The Power of the Tongue

Bad attitudes tend to rub off. Easily.

The other day, a friend told me about how one of her daughters had mocked something her little sister loved to do. Immediately, the little sister’s attitude started to change. She began to question the activity. Soon she decided she didn’t like it either.

Thankfully, her mother was wise and was able to see the problem and correct the attitudes.

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Sadly, it’s not just kids that struggle with defiling attitudes.

Often we adults are more subtle, but in our day and age it’s socially acceptable (and sometimes even “cool”) to complain about school or work or kids. Other times our attitudes take the form of “prayer requests” or “just being honest.”

Granted, there is a time for unburdening our hearts and letting a friend help us carry our load. There is a time to ask for honest help. There is a time to express real grievances.

However, we must be so careful to set a guard over our lips, because our words can defile. The tongue can be a “deadly poison.” Bad attitudes toward work or family rub off and poison our children, our husband, our friends, and our church.

Thankfully, the flip side is equally true.

Instead of a poison, “a wholesome tongue is a tree of life.” (Prov 15:4) Many times a friend’s joyful words have breathed fresh life into my day. The mess of mommyhood instantly seems less overwhelming when a friend happily asks, “Isn’t it just amazing that we’ve been entrusted with little souls to nurture and raise?!”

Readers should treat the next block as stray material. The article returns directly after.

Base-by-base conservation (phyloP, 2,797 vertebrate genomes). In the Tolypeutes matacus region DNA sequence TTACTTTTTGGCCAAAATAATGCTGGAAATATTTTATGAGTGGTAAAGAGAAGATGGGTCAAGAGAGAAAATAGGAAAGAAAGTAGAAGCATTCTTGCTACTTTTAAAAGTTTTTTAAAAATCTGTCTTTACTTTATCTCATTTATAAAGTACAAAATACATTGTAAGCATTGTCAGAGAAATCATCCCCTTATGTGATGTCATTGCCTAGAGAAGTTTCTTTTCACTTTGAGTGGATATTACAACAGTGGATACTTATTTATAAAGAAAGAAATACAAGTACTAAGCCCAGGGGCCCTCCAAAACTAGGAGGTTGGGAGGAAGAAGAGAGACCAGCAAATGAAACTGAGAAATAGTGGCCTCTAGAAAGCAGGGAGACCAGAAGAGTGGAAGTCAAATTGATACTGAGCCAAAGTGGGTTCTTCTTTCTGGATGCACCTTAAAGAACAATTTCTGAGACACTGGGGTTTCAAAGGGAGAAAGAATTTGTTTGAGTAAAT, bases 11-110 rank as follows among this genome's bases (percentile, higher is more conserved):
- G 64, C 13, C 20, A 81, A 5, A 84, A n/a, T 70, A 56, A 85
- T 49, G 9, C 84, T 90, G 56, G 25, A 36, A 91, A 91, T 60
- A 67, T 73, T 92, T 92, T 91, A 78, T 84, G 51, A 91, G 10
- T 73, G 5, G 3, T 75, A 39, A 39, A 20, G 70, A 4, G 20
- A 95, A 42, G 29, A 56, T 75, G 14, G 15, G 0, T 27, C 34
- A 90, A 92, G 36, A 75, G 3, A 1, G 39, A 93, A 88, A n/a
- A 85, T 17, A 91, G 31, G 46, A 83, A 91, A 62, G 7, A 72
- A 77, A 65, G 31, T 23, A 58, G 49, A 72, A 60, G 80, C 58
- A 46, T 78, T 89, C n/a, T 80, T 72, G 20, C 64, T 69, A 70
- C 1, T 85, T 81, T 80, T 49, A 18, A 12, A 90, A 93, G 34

Our words hold great power.

With David may we pray, ” Let the words of my mouth, and the meditation of my heart, be acceptable in thy sight, O LORD, my strength, and my redeemer.”

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Comments

  1. says

    That is so true, Anna! So many times I’ve heard children who used to love school start complaining about it because that is what their older siblings do. Maybe we don’t complain about school anymore 🙂 but it is so easy to say something negative about some activity or actions or make a slighting remark that could not only hurt a person, but could cause a chain reaction causing others to be just a little more negative than we were and on it goes until critical and slighting remarks are the “thing to do.”

    Sometimes it may not seem that a positive remark or comment does anything, but when you are on the receiving end of it, what a blessing it can be! And it also can have a chain reaction for the good. 🙂 Thanks for the encouragement!

    • anna says

      Such a good point about the chain reaction. It is SO sad to see children that used to love school end up saying they don’t like it anymore because of peer pressure.

      May we start chain reactions in the other direction. 🙂

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